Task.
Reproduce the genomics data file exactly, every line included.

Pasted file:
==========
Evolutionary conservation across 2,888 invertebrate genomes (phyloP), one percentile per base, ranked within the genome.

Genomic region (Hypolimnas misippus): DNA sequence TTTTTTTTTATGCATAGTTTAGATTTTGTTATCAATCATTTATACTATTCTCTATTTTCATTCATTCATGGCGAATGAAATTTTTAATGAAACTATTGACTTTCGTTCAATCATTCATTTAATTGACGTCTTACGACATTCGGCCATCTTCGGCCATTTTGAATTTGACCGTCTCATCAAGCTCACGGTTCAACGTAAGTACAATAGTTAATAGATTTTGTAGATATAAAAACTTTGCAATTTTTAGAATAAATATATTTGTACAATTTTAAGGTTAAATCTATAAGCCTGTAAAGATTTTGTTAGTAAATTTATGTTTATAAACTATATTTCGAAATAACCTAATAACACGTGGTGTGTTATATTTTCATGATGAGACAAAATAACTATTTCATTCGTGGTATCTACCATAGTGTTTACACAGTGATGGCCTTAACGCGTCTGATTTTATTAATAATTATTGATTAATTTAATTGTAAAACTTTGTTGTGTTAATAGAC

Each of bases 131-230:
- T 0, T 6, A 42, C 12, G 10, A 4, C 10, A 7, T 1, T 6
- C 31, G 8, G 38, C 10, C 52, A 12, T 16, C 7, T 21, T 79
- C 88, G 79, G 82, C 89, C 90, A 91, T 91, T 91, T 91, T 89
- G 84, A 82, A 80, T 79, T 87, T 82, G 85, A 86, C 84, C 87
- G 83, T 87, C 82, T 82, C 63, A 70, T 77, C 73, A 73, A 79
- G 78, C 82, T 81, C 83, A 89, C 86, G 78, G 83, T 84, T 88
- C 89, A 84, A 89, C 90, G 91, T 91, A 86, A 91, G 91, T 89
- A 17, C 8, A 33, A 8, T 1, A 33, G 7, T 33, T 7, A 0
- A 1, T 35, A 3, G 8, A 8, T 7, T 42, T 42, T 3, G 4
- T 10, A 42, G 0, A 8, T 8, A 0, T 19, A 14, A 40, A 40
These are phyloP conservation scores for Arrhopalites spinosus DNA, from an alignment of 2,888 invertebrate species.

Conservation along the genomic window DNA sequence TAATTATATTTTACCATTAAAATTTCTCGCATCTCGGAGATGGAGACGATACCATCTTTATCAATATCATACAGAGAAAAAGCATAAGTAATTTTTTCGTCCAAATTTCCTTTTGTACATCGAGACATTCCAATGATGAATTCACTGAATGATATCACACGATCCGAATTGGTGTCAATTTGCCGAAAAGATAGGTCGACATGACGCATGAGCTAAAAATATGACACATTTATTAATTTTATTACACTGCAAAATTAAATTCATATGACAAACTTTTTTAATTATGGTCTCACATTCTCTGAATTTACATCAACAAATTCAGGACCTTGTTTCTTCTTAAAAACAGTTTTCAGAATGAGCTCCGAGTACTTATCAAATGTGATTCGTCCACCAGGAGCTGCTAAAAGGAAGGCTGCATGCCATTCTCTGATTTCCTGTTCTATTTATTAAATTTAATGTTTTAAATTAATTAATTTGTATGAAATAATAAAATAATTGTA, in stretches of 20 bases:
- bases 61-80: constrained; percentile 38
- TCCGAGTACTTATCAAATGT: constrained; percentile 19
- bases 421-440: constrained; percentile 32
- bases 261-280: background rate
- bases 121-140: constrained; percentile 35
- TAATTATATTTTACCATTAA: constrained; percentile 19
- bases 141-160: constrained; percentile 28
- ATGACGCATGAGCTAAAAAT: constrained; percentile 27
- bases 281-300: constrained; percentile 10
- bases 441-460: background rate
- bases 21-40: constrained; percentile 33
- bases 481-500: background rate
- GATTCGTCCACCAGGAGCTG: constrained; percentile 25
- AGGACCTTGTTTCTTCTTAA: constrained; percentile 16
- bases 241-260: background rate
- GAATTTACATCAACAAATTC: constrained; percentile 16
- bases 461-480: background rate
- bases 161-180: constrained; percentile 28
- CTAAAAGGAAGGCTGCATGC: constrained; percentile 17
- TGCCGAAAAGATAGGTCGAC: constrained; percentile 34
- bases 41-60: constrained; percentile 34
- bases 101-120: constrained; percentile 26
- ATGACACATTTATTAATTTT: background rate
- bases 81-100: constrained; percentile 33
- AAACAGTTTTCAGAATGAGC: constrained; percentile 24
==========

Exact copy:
Evolutionary conservation across 2,888 invertebrate genomes (phyloP), one percentile per base, ranked within the genome.

Genomic region (Hypolimnas misippus): DNA sequence TTTTTTTTTATGCATAGTTTAGATTTTGTTATCAATCATTTATACTATTCTCTATTTTCATTCATTCATGGCGAATGAAATTTTTAATGAAACTATTGACTTTCGTTCAATCATTCATTTAATTGACGTCTTACGACATTCGGCCATCTTCGGCCATTTTGAATTTGACCGTCTCATCAAGCTCACGGTTCAACGTAAGTACAATAGTTAATAGATTTTGTAGATATAAAAACTTTGCAATTTTTAGAATAAATATATTTGTACAATTTTAAGGTTAAATCTATAAGCCTGTAAAGATTTTGTTAGTAAATTTATGTTTATAAACTATATTTCGAAATAACCTAATAACACGTGGTGTGTTATATTTTCATGATGAGACAAAATAACTATTTCATTCGTGGTATCTACCATAGTGTTTACACAGTGATGGCCTTAACGCGTCTGATTTTATTAATAATTATTGATTAATTTAATTGTAAAACTTTGTTGTGTTAATAGAC

Each of bases 131-230:
- T 0, T 6, A 42, C 12, G 10, A 4, C 10, A 7, T 1, T 6
- C 31, G 8, G 38, C 10, C 52, A 12, T 16, C 7, T 21, T 79
- C 88, G 79, G 82, C 89, C 90, A 91, T 91, T 91, T 91, T 89
- G 84, A 82, A 80, T 79, T 87, T 82, G 85, A 86, C 84, C 87
- G 83, T 87, C 82, T 82, C 63, A 70, T 77, C 73, A 73, A 79
- G 78, C 82, T 81, C 83, A 89, C 86, G 78, G 83, T 84, T 88
- C 89, A 84, A 89, C 90, G 91, T 91, A 86, A 91, G 91, T 89
- A 17, C 8, A 33, A 8, T 1, A 33, G 7, T 33, T 7, A 0
- A 1, T 35, A 3, G 8, A 8, T 7, T 42, T 42, T 3, G 4
- T 10, A 42, G 0, A 8, T 8, A 0, T 19, A 14, A 40, A 40
These are phyloP conservation scores for Arrhopalites spinosus DNA, from an alignment of 2,888 invertebrate species.

Conservation along the genomic window DNA sequence TAATTATATTTTACCATTAAAATTTCTCGCATCTCGGAGATGGAGACGATACCATCTTTATCAATATCATACAGAGAAAAAGCATAAGTAATTTTTTCGTCCAAATTTCCTTTTGTACATCGAGACATTCCAATGATGAATTCACTGAATGATATCACACGATCCGAATTGGTGTCAATTTGCCGAAAAGATAGGTCGACATGACGCATGAGCTAAAAATATGACACATTTATTAATTTTATTACACTGCAAAATTAAATTCATATGACAAACTTTTTTAATTATGGTCTCACATTCTCTGAATTTACATCAACAAATTCAGGACCTTGTTTCTTCTTAAAAACAGTTTTCAGAATGAGCTCCGAGTACTTATCAAATGTGATTCGTCCACCAGGAGCTGCTAAAAGGAAGGCTGCATGCCATTCTCTGATTTCCTGTTCTATTTATTAAATTTAATGTTTTAAATTAATTAATTTGTATGAAATAATAAAATAATTGTA, in stretches of 20 bases:
- bases 61-80: constrained; percentile 38
- TCCGAGTACTTATCAAATGT: constrained; percentile 19
- bases 421-440: constrained; percentile 32
- bases 261-280: background rate
- bases 121-140: constrained; percentile 35
- TAATTATATTTTACCATTAA: constrained; percentile 19
- bases 141-160: constrained; percentile 28
- ATGACGCATGAGCTAAAAAT: constrained; percentile 27
- bases 281-300: constrained; percentile 10
- bases 441-460: background rate
- bases 21-40: constrained; percentile 33
- bases 481-500: background rate
- GATTCGTCCACCAGGAGCTG: constrained; percentile 25
- AGGACCTTGTTTCTTCTTAA: constrained; percentile 16
- bases 241-260: background rate
- GAATTTACATCAACAAATTC: constrained; percentile 16
- bases 461-480: background rate
- bases 161-180: constrained; percentile 28
- CTAAAAGGAAGGCTGCATGC: constrained; percentile 17
- TGCCGAAAAGATAGGTCGAC: constrained; percentile 34
- bases 41-60: constrained; percentile 34
- bases 101-120: constrained; percentile 26
- ATGACACATTTATTAATTTT: background rate
- bases 81-100: constrained; percentile 33
- AAACAGTTTTCAGAATGAGC: constrained; percentile 24